Science News:  A tooth and six bone fragments found in a Bulgarian cave are the oldest directly dated remains of Homo sapiens in Europe, scientists say.
 Until now, most of the earliest fossils of humans on the continent ranged in age from around 45,000 to 41,500 years old. But those ages are based on dates for sediment and artifacts associated with the fossils, not the fossils themselves. The newfound remains date to between roughly 46,000 and 44,000 years ago, researchers report May 11 in Nature.
 A previous report of the earliest human fossil in Europe centered on a skull fragment from what’s now Greece (SN: 7/10/19). That fossil may date to at least 210,000 years ago, which would make it the oldest by far, but the dating and species identification of that find are controversial.
 The new discoveries at Bulgaria’s Bacho Kiro Cave have added evidence for a scenario in which African H. sapiens reached the Middle East approximately 50,000 years ago (SN: 1/28/15) and then rapidly dispersed into Europe (SN: 11/2/11) and Central Asia (SN: 10/22/14), the scientists conclude.  Except for the tooth, the new H. sapiens fossils were too fragmentary to identify by their appearance.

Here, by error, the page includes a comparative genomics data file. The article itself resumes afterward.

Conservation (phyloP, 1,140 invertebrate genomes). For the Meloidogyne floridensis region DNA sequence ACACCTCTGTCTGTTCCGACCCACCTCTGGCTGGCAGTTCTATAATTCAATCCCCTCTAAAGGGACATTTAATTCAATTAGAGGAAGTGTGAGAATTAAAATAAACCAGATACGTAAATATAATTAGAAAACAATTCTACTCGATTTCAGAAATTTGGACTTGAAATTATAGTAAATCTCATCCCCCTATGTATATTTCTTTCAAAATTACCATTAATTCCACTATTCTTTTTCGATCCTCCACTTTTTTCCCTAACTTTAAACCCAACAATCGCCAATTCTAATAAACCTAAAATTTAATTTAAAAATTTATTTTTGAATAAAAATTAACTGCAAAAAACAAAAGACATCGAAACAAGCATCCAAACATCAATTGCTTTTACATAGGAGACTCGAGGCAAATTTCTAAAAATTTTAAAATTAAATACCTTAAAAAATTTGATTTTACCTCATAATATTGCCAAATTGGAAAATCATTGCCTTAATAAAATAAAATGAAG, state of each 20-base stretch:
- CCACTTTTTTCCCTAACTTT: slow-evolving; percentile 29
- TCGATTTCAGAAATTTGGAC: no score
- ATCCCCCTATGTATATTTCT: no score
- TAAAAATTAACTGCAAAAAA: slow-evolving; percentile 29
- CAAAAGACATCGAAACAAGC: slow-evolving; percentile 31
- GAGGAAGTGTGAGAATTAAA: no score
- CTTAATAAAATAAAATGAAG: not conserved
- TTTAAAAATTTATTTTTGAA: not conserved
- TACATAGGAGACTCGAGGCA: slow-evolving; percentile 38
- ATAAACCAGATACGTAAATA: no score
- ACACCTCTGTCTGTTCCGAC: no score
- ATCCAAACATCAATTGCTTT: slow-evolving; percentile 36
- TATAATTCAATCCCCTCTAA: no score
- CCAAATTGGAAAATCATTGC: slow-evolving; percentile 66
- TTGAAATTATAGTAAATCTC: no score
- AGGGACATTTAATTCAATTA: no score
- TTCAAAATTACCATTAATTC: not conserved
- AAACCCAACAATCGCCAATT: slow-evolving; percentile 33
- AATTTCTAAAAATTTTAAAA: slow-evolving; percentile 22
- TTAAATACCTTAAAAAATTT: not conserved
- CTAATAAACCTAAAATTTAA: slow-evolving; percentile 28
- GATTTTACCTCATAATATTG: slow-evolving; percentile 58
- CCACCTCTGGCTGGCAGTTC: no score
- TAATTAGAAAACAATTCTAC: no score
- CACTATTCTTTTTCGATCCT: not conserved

A second study by many of the same researchers and led by Max Planck archaeologist Helen Fewlass reports estimated ages of the Bacho Kiro finds.
Radiocarbon dates of the fossils and age calculations for recovered mitochondrial DNA, based on comparisons to ancient and present-day people’s mitochondrial DNA, consistently put the finds at between around 46,000 and 44,000 years old, the researchers report May 11 in Nature Ecology & Evolution.